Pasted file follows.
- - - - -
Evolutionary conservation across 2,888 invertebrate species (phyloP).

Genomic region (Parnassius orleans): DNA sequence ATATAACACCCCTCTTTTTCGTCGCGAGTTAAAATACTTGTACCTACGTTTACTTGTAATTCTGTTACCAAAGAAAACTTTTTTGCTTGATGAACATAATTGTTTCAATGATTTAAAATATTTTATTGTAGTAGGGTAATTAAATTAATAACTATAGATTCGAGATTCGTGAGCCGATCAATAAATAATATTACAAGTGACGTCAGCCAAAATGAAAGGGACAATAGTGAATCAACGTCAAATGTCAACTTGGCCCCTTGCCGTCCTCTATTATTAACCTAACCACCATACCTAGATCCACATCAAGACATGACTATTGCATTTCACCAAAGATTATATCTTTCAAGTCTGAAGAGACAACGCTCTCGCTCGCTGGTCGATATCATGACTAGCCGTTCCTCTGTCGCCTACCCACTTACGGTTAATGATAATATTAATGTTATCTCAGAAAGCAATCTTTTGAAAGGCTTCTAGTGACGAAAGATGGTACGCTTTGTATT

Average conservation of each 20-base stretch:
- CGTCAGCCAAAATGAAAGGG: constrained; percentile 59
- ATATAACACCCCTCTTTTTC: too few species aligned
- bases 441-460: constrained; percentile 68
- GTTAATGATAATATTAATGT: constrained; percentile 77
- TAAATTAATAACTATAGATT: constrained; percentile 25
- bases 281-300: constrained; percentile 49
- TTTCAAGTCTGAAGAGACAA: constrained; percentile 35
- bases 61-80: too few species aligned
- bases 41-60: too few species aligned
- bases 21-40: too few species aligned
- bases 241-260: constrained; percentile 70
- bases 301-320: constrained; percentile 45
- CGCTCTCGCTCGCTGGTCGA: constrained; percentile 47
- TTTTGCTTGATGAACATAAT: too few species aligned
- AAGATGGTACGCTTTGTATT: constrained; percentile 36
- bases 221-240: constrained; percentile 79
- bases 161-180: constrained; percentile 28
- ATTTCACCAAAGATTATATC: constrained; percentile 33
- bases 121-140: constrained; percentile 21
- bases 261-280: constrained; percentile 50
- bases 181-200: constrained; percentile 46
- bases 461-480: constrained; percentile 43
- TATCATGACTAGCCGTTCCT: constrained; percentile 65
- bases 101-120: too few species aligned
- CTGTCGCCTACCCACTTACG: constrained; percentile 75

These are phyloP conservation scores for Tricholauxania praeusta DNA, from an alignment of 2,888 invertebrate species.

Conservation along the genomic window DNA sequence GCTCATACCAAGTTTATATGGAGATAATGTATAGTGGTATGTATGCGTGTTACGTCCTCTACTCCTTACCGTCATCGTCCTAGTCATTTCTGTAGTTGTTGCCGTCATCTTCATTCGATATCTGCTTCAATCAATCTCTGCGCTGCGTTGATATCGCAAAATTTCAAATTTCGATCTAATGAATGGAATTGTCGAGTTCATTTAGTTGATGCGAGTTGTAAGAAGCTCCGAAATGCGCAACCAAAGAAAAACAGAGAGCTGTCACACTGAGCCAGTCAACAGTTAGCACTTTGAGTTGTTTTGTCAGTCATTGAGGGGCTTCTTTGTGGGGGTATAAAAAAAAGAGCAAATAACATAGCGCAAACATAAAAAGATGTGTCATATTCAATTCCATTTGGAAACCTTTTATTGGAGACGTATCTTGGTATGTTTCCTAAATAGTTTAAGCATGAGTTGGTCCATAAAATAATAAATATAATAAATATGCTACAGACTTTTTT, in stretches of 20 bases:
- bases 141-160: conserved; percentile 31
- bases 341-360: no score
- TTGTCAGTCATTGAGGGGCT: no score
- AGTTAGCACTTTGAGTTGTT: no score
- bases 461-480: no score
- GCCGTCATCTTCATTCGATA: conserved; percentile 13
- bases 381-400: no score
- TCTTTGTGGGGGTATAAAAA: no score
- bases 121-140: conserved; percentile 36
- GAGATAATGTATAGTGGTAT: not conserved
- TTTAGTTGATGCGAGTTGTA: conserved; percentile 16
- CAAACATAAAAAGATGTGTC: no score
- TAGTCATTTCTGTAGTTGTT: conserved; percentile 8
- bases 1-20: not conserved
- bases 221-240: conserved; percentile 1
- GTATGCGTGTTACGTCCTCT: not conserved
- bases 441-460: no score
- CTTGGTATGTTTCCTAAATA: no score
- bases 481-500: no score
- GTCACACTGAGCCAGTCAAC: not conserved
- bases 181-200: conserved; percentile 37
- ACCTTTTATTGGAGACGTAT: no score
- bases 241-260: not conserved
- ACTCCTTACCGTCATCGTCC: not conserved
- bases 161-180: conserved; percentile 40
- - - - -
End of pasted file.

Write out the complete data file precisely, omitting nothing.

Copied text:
Evolutionary conservation across 2,888 invertebrate species (phyloP).

Genomic region (Parnassius orleans): DNA sequence ATATAACACCCCTCTTTTTCGTCGCGAGTTAAAATACTTGTACCTACGTTTACTTGTAATTCTGTTACCAAAGAAAACTTTTTTGCTTGATGAACATAATTGTTTCAATGATTTAAAATATTTTATTGTAGTAGGGTAATTAAATTAATAACTATAGATTCGAGATTCGTGAGCCGATCAATAAATAATATTACAAGTGACGTCAGCCAAAATGAAAGGGACAATAGTGAATCAACGTCAAATGTCAACTTGGCCCCTTGCCGTCCTCTATTATTAACCTAACCACCATACCTAGATCCACATCAAGACATGACTATTGCATTTCACCAAAGATTATATCTTTCAAGTCTGAAGAGACAACGCTCTCGCTCGCTGGTCGATATCATGACTAGCCGTTCCTCTGTCGCCTACCCACTTACGGTTAATGATAATATTAATGTTATCTCAGAAAGCAATCTTTTGAAAGGCTTCTAGTGACGAAAGATGGTACGCTTTGTATT

Average conservation of each 20-base stretch:
- CGTCAGCCAAAATGAAAGGG: constrained; percentile 59
- ATATAACACCCCTCTTTTTC: too few species aligned
- bases 441-460: constrained; percentile 68
- GTTAATGATAATATTAATGT: constrained; percentile 77
- TAAATTAATAACTATAGATT: constrained; percentile 25
- bases 281-300: constrained; percentile 49
- TTTCAAGTCTGAAGAGACAA: constrained; percentile 35
- bases 61-80: too few species aligned
- bases 41-60: too few species aligned
- bases 21-40: too few species aligned
- bases 241-260: constrained; percentile 70
- bases 301-320: constrained; percentile 45
- CGCTCTCGCTCGCTGGTCGA: constrained; percentile 47
- TTTTGCTTGATGAACATAAT: too few species aligned
- AAGATGGTACGCTTTGTATT: constrained; percentile 36
- bases 221-240: constrained; percentile 79
- bases 161-180: constrained; percentile 28
- ATTTCACCAAAGATTATATC: constrained; percentile 33
- bases 121-140: constrained; percentile 21
- bases 261-280: constrained; percentile 50
- bases 181-200: constrained; percentile 46
- bases 461-480: constrained; percentile 43
- TATCATGACTAGCCGTTCCT: constrained; percentile 65
- bases 101-120: too few species aligned
- CTGTCGCCTACCCACTTACG: constrained; percentile 75

These are phyloP conservation scores for Tricholauxania praeusta DNA, from an alignment of 2,888 invertebrate species.

Conservation along the genomic window DNA sequence GCTCATACCAAGTTTATATGGAGATAATGTATAGTGGTATGTATGCGTGTTACGTCCTCTACTCCTTACCGTCATCGTCCTAGTCATTTCTGTAGTTGTTGCCGTCATCTTCATTCGATATCTGCTTCAATCAATCTCTGCGCTGCGTTGATATCGCAAAATTTCAAATTTCGATCTAATGAATGGAATTGTCGAGTTCATTTAGTTGATGCGAGTTGTAAGAAGCTCCGAAATGCGCAACCAAAGAAAAACAGAGAGCTGTCACACTGAGCCAGTCAACAGTTAGCACTTTGAGTTGTTTTGTCAGTCATTGAGGGGCTTCTTTGTGGGGGTATAAAAAAAAGAGCAAATAACATAGCGCAAACATAAAAAGATGTGTCATATTCAATTCCATTTGGAAACCTTTTATTGGAGACGTATCTTGGTATGTTTCCTAAATAGTTTAAGCATGAGTTGGTCCATAAAATAATAAATATAATAAATATGCTACAGACTTTTTT, in stretches of 20 bases:
- bases 141-160: conserved; percentile 31
- bases 341-360: no score
- TTGTCAGTCATTGAGGGGCT: no score
- AGTTAGCACTTTGAGTTGTT: no score
- bases 461-480: no score
- GCCGTCATCTTCATTCGATA: conserved; percentile 13
- bases 381-400: no score
- TCTTTGTGGGGGTATAAAAA: no score
- bases 121-140: conserved; percentile 36
- GAGATAATGTATAGTGGTAT: not conserved
- TTTAGTTGATGCGAGTTGTA: conserved; percentile 16
- CAAACATAAAAAGATGTGTC: no score
- TAGTCATTTCTGTAGTTGTT: conserved; percentile 8
- bases 1-20: not conserved
- bases 221-240: conserved; percentile 1
- GTATGCGTGTTACGTCCTCT: not conserved
- bases 441-460: no score
- CTTGGTATGTTTCCTAAATA: no score
- bases 481-500: no score
- GTCACACTGAGCCAGTCAAC: not conserved
- bases 181-200: conserved; percentile 37
- ACCTTTTATTGGAGACGTAT: no score
- bases 241-260: not conserved
- ACTCCTTACCGTCATCGTCC: not conserved
- bases 161-180: conserved; percentile 40